At the state level, health professionals and advocates can work to support paid family leave, so that both mothers and fathers are guaranteed time with their newborn during those critical early months. Giving fathers dedicated time with their children immediately after birth provides the foundation for a healthy father-child relationship and ultimately improves outcomes for children.
Include fathers in two-generation approaches
Leveraging two-generation strategies that account for the needs of fathers will support the health of children. After all, we know that a child’s health is inextricably linked to the health of his or her caregivers—this means mothers and fathers.
“We can’t think of the dyad as just mother-child. It needs to be the caregiver(s)-baby dyad,” says Berns. “Supporting families holistically means thinking about fathers, and specifically what might be adversely affecting their health.”
One father-focused two-generation approach is to screen for paternal depression, as well as maternal depression, during well-child visits. Fathers have a nearly 5 percent risk of paternal depression during the postnatal period, and that risk increases over the first five years of a child’s life. Like maternal depression, paternal depression is associated with adverse developmental outcomes for children, especially if the mother is also depressed, which means screening fathers and referring them to supportive services may improve both paternal and child outcomes. Similarly, pediatric health professionals can talk with fathers about other social determinants that influence health outcomes, such as their employment, housing stability, and alcohol and drug use.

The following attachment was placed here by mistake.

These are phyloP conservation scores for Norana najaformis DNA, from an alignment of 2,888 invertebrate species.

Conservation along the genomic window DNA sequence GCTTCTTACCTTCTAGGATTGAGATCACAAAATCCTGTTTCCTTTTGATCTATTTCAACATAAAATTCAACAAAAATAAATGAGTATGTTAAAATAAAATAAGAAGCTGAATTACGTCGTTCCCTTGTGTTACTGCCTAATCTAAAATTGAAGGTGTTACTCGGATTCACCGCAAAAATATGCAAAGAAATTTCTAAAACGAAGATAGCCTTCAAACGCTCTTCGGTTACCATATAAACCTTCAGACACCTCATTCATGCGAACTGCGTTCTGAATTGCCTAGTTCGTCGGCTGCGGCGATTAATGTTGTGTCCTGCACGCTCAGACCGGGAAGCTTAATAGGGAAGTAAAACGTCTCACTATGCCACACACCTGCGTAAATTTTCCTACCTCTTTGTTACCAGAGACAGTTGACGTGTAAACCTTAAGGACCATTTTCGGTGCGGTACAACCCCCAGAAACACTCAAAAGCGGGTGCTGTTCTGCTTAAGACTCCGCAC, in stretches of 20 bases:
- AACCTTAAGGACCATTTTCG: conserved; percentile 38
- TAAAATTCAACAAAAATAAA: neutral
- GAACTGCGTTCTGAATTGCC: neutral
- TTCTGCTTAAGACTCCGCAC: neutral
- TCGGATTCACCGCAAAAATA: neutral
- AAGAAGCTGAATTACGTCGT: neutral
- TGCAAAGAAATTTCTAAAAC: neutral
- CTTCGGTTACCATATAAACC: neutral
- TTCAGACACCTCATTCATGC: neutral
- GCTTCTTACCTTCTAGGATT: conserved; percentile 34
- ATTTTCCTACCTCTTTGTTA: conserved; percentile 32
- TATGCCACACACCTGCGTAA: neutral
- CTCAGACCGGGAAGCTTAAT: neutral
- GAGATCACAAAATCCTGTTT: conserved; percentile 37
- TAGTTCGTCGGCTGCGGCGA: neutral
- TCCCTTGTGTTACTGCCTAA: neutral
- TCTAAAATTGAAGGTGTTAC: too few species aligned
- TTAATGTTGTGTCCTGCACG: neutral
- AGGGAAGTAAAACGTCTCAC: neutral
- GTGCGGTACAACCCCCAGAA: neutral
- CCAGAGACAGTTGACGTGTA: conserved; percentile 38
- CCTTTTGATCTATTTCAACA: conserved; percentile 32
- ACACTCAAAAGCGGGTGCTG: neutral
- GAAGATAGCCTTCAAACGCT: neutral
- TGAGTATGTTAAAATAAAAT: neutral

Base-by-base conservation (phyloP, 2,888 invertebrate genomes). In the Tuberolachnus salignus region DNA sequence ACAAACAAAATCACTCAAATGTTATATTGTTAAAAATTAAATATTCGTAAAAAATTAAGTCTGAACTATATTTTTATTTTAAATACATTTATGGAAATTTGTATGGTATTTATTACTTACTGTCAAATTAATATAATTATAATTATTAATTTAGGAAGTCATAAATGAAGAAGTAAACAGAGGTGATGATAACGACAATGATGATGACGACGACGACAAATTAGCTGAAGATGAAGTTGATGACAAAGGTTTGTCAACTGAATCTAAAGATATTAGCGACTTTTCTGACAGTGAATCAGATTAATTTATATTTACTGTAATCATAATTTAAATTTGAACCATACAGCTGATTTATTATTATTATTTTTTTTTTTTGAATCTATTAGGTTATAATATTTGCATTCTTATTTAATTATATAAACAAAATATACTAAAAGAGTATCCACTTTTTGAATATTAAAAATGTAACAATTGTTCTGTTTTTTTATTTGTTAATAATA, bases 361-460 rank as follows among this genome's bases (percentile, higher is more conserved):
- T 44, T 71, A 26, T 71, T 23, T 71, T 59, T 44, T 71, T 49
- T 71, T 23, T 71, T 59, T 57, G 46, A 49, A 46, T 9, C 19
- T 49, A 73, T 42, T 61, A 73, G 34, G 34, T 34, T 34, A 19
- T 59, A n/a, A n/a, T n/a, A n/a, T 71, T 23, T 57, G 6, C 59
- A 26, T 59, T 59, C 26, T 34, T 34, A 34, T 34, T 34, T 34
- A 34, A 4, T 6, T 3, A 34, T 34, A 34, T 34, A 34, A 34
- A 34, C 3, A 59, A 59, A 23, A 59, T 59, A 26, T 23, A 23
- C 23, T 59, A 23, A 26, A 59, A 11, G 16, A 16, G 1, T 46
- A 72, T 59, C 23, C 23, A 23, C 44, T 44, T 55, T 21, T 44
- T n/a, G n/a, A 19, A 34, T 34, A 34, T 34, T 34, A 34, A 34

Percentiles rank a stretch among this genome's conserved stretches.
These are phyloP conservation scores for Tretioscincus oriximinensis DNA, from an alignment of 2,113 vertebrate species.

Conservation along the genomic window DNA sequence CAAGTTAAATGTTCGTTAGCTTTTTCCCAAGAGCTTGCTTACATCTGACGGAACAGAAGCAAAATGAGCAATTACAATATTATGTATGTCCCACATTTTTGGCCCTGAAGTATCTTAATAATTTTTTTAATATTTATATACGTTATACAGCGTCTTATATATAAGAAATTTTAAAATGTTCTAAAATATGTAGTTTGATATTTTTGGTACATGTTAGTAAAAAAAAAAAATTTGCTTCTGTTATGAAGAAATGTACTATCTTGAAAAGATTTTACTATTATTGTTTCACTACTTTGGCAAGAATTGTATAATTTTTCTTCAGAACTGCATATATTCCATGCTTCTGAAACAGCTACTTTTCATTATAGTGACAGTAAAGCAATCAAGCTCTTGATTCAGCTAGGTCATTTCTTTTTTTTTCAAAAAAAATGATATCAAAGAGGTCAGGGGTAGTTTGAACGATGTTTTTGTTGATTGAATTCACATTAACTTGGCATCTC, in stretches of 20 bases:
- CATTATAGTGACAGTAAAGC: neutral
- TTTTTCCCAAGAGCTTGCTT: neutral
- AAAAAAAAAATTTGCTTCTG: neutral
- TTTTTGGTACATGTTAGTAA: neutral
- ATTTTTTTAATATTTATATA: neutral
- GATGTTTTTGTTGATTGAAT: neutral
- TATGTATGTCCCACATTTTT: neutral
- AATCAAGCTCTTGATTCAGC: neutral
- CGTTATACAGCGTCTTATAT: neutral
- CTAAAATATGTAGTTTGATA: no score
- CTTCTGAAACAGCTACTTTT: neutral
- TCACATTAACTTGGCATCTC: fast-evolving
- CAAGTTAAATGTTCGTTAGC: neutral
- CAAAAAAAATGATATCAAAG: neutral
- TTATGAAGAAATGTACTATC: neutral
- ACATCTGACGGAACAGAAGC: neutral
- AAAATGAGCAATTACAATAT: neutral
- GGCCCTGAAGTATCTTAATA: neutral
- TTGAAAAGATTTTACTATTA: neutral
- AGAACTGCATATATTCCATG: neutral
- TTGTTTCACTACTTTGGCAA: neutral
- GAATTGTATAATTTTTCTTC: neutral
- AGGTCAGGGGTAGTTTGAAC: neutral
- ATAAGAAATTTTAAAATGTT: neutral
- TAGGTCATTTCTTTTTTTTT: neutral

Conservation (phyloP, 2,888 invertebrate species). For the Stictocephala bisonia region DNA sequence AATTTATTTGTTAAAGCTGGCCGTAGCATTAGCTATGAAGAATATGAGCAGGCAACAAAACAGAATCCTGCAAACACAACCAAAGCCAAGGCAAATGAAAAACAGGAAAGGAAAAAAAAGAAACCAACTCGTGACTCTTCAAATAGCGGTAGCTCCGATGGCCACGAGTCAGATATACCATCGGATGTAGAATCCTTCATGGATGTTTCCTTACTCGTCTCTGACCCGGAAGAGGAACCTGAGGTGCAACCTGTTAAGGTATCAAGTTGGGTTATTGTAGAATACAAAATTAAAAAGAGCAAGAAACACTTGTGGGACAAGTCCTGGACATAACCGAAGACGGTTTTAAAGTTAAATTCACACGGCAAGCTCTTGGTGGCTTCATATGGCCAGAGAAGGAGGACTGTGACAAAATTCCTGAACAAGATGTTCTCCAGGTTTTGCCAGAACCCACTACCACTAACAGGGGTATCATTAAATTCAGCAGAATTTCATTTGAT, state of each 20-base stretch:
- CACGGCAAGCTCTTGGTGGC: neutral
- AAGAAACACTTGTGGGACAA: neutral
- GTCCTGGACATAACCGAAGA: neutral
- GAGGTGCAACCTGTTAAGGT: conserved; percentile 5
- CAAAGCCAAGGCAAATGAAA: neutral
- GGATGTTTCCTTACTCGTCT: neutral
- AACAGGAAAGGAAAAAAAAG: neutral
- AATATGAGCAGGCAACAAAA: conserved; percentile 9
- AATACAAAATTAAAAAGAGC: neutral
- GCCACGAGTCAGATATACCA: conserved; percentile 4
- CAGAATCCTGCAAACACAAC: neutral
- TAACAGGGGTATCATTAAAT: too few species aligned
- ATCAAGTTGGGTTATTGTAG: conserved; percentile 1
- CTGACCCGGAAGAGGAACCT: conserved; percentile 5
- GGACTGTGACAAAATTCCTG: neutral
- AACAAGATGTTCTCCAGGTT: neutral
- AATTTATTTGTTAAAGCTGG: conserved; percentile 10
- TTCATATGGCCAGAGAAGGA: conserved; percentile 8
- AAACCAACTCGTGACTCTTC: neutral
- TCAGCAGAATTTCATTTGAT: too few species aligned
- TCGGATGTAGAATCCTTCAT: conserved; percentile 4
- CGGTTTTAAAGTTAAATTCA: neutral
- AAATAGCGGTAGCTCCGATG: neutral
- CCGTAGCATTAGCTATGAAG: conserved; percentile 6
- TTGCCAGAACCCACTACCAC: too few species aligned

“As a dad, I know what it feels like to think about the things you missed and wish you’d found more ways to be involved,” says Berns. “We can do more to help fathers and children benefit from rewarding father-child relationships. Dads deserve a health system that encourages their involvement, and children deserve every possible ally in their lives.”
Interested in hearing more from Berns? Read his recent article exploring why kindergarten readiness begins prenatally.